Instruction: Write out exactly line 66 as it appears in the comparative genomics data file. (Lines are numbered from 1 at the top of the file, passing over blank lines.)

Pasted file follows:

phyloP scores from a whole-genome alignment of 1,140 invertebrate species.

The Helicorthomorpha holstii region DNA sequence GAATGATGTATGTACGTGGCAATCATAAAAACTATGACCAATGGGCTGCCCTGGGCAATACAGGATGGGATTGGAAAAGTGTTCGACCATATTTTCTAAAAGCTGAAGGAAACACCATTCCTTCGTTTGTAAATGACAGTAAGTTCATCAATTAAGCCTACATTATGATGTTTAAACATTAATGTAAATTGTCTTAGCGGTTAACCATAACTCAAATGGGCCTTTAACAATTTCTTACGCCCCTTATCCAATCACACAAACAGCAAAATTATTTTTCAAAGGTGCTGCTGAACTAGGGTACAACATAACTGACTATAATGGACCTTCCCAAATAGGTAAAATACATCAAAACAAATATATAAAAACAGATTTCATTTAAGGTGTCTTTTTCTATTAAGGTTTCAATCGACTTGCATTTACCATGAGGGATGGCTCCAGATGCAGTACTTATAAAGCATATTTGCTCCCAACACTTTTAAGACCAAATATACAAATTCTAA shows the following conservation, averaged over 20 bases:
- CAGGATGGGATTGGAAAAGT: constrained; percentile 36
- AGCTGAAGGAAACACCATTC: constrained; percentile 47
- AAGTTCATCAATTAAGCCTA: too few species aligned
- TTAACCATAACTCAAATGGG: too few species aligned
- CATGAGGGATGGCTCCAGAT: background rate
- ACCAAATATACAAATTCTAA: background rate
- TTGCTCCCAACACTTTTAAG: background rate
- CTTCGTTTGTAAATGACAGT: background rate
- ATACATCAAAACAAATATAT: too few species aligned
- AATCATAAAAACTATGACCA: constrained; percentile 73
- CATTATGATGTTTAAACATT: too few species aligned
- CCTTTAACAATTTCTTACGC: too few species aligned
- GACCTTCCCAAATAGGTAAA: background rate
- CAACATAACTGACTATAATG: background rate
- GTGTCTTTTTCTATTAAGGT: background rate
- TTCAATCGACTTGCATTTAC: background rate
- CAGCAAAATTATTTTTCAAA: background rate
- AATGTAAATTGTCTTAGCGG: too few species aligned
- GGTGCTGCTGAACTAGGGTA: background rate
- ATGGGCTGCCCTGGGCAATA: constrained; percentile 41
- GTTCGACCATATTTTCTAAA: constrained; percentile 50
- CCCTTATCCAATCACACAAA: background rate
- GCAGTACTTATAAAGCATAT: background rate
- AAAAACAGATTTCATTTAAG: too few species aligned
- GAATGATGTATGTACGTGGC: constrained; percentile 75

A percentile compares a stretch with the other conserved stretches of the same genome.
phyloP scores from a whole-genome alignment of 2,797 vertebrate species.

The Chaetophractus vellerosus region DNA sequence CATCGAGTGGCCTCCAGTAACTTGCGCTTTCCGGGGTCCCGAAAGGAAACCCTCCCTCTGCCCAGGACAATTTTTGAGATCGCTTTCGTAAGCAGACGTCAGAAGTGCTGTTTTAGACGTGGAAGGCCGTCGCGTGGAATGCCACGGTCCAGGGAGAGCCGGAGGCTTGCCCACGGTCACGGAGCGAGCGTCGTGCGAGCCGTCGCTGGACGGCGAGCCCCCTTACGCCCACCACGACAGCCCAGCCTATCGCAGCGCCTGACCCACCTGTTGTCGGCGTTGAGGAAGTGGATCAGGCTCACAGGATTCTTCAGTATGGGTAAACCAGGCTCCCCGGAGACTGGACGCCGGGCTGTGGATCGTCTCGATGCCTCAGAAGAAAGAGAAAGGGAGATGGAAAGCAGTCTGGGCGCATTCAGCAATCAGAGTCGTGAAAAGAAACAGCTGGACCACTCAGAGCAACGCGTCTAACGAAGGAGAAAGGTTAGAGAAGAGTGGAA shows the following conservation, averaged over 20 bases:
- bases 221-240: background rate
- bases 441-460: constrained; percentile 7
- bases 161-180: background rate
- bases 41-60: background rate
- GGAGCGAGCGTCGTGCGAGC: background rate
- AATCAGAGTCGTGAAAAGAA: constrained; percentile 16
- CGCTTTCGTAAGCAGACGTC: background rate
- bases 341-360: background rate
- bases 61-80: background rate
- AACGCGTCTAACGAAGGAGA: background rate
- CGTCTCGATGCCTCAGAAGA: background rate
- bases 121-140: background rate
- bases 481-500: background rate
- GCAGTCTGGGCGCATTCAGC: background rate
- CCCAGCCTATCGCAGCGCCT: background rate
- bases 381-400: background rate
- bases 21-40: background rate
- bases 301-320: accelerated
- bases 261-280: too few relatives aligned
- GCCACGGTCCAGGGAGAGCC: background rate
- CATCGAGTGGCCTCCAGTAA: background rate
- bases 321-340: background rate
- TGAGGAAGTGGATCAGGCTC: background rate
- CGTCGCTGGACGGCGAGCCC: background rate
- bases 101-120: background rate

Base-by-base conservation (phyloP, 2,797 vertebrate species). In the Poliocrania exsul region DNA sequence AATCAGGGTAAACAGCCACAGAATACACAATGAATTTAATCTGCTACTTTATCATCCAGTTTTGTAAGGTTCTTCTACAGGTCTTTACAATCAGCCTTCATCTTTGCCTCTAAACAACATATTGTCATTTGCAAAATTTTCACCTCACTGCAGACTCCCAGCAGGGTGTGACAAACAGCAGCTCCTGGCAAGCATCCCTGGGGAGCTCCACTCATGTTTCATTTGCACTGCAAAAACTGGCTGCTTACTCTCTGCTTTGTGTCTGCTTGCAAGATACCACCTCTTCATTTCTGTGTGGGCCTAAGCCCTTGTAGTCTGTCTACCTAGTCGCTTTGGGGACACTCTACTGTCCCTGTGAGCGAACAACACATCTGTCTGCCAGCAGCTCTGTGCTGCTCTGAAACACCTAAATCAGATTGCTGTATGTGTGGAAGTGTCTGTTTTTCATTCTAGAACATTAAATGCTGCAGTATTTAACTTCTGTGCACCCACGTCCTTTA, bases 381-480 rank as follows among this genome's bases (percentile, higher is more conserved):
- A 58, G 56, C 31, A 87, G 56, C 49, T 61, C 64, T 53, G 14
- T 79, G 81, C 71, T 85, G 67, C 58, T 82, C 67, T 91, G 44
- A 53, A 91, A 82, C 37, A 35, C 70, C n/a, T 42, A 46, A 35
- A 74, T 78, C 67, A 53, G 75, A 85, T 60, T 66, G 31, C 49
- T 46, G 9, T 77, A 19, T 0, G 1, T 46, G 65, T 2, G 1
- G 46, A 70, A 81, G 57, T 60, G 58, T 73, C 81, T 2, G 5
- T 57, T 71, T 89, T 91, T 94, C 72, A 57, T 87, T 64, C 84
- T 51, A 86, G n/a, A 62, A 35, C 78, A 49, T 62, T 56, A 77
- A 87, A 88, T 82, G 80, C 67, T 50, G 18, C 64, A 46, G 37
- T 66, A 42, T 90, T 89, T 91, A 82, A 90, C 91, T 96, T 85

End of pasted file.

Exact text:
- T 66, A 42, T 90, T 89, T 91, A 82, A 90, C 91, T 96, T 85